A “solvated rotamer” approach to modeling water-mediated hydrogen bonds at protein–protein interfaces

Authors

  • Lin Jiang,

    1. Department of Biochemistry, University of Washington, Seattle, Washington
    2. Biomolecular Structure & Design Program, University of Washington, Seattle, Washington
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  • Brian Kuhlman,

    Current affiliation:
    1. Department of Biochemistry and Biophysics, University of North Carolina at Chapel Hill, Chapel Hill, NC 27599-7260
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  • Tanja Kortemme,

    Current affiliation:
    1. Department of Biopharmaceutical Sciences, and California Institute for Quantitative Biomedical Research, University of California, San Francisco, CA 94143-2200
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  • David Baker

    Corresponding author
    1. Department of Biochemistry, University of Washington, Seattle, Washington
    2. Biomolecular Structure & Design Program, University of Washington, Seattle, Washington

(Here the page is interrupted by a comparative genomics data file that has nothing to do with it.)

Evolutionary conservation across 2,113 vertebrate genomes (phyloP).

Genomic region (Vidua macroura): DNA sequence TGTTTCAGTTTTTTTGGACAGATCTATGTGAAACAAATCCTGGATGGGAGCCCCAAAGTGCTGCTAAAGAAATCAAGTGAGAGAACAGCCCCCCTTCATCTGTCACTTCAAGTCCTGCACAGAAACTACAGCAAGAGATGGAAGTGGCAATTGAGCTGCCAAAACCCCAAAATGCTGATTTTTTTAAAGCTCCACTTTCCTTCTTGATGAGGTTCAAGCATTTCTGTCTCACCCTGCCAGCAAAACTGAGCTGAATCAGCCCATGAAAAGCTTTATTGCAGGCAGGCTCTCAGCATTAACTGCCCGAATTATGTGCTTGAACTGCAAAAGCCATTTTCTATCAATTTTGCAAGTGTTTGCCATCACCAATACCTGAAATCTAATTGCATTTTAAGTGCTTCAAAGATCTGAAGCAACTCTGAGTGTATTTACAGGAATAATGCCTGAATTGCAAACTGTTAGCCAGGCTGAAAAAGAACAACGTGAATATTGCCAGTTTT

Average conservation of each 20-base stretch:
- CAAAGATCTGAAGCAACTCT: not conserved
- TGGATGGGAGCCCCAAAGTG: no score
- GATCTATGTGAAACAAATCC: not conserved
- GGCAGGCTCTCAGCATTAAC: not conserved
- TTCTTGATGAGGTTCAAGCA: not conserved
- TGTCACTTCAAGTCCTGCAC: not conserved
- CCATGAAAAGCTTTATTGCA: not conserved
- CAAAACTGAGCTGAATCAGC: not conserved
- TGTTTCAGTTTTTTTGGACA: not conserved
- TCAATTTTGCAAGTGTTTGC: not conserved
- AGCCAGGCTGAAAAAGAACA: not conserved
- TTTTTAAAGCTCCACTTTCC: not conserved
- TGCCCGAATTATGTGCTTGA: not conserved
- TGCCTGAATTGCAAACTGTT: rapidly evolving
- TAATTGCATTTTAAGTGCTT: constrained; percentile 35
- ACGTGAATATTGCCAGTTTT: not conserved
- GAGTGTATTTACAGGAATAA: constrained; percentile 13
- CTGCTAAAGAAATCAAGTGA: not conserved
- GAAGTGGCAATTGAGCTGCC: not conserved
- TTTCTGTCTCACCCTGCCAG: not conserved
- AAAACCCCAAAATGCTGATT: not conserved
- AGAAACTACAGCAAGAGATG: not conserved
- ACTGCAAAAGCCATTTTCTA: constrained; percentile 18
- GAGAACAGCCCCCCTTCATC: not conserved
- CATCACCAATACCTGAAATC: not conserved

• Department of Biochemistry, University of Washington, Seattle, WA 98195
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Abstract

Water-mediated hydrogen bonds play critical roles at protein–protein and protein–nucleic acid interfaces, and the interactions formed by discrete water molecules cannot be captured using continuum solvent models. We describe a simple model for the energetics of water-mediated hydrogen bonds, and show that, together with knowledge of the positions of buried water molecules observed in X-ray crystal structures, the model improves the prediction of free-energy changes upon mutation at protein–protein interfaces, and the recovery of native amino acid sequences in protein interface design calculations. We then describe a “solvated rotamer” approach to efficiently predict the positions of water molecules, at protein–protein interfaces and in monomeric proteins, that is compatible with widely used rotamer-based side-chain packing and protein design algorithms. Finally, we examine the extent to which the predicted water molecules can be used to improve prediction of amino acid identities and protein–protein interface stability, and discuss avenues for overcoming current limitations of the approach. Proteins 2005. © 2005 Wiley-Liss, Inc.

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